I appreciate that it can be easy to misread the "tone" of a post, and I'm sorry if I have misjudged yours.

Anniebach Sun 13-Dec-15 15:53:06

So sorry you have depression, hope you are having support to recover.

This is proving very difficult to word carefully , as your partner has strayed in the past you are bound to be concerned

Are you more depressed because of his friendship with the woman or is he enjoying the company of the woman and the rambling club because he needs a break from your depression , carers can need a break no matter the illness , depression, disability , one of my sisters has Parkinson's , her husband loves her very much but he does need to do his own thing for a break.

I can understand why you think there is something going on, he does have history, you say a long time ago, how long?

Elegran would never hurt anyone, no one here would hurt anyone who asked for help. Do reply

Elegran Sun 13-Dec-15 16:21:21

Believe me, nananina I wasn't meaning to be hurtful. I was trying to suggest how to minimise his contact with this woman you are suspicious of.

Past history is making you think that it is repeating itself, but it is may not be so. Your depression will be making you feel low, I hope you are getting treatment for it. If not, is it time to visit your GP and tell him just what you told us?

If you are unable to join him at all then, as anniebach says, can you arrange something else that the two of you can be doing? Something which you will enjoy and which will give him a chance to get some physical exercise - which probably improves how he copes with your depression so he does need it. You need something else to fill your mind too, so a joint outing would be good for you both.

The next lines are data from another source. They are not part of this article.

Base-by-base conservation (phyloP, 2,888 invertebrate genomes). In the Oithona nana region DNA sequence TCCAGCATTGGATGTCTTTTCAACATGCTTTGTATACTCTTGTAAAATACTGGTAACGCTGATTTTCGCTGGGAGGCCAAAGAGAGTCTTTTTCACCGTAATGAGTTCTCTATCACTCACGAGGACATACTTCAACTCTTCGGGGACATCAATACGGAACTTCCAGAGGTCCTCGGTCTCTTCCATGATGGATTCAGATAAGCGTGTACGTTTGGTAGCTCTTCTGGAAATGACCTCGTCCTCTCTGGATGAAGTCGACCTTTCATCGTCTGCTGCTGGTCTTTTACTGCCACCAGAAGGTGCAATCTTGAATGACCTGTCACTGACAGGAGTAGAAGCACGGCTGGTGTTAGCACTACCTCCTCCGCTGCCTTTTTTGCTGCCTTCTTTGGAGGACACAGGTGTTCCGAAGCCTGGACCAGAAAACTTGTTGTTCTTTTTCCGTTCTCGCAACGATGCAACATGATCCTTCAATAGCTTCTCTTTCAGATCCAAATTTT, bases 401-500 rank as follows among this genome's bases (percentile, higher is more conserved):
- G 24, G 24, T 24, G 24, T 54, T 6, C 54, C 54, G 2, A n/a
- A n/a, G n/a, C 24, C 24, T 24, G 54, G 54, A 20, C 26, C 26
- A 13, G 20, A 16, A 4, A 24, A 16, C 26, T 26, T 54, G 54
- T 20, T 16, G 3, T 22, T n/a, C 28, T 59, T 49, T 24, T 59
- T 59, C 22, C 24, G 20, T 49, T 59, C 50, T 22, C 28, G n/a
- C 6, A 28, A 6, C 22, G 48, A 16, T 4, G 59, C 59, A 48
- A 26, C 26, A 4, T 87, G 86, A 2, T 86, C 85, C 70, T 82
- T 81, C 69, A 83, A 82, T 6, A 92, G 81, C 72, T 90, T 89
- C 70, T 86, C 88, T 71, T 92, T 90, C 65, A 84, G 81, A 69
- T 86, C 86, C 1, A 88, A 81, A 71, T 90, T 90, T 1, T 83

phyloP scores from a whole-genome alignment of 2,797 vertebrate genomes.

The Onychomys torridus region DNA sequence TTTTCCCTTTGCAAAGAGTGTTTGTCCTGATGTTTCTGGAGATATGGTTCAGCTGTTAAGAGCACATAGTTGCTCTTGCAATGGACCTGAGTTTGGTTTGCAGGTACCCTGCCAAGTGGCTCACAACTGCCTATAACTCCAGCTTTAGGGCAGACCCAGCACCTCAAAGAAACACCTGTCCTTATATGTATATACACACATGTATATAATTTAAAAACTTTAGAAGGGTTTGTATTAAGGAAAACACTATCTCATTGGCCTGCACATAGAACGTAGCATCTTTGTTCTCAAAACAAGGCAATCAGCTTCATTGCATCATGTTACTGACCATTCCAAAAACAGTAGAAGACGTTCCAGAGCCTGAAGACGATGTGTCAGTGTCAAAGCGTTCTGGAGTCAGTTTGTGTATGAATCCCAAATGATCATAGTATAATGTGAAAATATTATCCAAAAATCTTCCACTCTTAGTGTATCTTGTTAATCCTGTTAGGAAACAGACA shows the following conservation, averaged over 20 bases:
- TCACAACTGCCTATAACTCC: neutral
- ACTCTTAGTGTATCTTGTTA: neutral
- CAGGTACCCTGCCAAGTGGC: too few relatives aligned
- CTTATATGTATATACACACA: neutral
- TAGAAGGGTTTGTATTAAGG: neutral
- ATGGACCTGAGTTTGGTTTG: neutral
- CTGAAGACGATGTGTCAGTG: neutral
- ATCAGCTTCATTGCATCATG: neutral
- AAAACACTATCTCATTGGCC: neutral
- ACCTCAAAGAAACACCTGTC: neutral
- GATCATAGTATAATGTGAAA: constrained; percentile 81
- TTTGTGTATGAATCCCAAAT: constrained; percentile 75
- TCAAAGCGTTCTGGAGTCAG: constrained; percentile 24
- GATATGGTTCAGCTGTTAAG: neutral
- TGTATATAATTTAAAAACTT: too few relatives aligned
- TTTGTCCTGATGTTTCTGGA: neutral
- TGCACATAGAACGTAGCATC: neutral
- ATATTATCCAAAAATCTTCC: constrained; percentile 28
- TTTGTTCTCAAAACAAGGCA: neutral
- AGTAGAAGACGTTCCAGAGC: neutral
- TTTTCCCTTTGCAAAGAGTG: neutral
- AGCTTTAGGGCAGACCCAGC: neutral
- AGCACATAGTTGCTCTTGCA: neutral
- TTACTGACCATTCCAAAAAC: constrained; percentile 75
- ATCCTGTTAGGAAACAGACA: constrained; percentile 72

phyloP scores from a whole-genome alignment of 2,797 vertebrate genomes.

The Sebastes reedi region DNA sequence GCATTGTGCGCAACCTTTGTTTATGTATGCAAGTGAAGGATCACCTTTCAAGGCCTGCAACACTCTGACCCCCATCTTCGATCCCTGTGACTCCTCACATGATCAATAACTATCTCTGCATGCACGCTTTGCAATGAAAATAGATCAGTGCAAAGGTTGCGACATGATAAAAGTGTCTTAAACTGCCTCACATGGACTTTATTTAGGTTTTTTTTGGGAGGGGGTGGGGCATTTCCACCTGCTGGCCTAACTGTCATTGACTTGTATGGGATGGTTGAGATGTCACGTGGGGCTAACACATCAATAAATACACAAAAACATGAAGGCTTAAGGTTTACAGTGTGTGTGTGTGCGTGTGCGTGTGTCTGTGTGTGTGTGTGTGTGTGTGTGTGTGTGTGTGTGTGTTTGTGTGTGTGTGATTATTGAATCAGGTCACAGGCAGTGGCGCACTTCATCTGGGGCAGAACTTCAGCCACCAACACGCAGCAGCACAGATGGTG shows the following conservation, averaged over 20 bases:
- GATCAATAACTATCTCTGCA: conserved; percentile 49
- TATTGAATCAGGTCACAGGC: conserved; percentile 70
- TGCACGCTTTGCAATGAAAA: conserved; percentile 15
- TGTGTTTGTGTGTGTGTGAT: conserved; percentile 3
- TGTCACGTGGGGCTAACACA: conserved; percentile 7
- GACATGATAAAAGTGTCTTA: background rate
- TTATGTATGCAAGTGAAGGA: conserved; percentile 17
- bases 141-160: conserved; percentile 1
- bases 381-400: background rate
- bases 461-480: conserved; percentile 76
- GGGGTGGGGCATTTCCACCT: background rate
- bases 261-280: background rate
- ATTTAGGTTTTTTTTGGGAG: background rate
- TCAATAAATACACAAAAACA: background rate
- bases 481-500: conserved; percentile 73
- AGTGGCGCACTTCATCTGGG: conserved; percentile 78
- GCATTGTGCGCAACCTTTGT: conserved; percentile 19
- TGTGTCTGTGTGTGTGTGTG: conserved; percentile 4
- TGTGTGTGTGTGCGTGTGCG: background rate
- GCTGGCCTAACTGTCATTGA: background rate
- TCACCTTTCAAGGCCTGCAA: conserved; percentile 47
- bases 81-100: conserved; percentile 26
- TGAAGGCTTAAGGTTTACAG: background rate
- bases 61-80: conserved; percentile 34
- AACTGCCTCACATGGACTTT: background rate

ninathenana Sun 13-Dec-15 16:48:36

nananina has been around a while as I remember the similarity of our names.

nananina Sun 13-Dec-15 17:53:58

Thank you for the responses but please can people not post again. I am in an extremely emotionally fragile state and shouldn't have started the thread. I am capable of taking anything the wrong way in my current state. There is of course lots more to this than in my OP.

Elegran I'm sure you didn't meant to upset me but I found your sentence not acting but sitting sulking and suspicious will certainly lose him to someone who acts as they appreciate him very upsetting. My self esteem is already very low. There is no way he is going to leave me - we've been together over 40 years. And feeling distressed isn't sulking - and yes suspicion is an unpleasant emotion but one that can be pervasive.

I am in secondary care as far as my MH is concerned - have a CPN and see a psychiatrist every month and seem to be working my way through the pharmaceutical range of meds for depression, none of which work very well. I am also physically disabled.

Anniebach - I absolutely agree that DP needs a break from me and he walks 12 miles with the Ramblers every Sunday and Wednesday and goes out for a drink with a friend once a week.

ninathenana I have been on MN for several years but am new to Gransnet and think I will probably stay away now.

I really want people to stop posting and if that happens I will ask MN to delete the thread.

Marmark1 Mon 14-Dec-15 08:57:04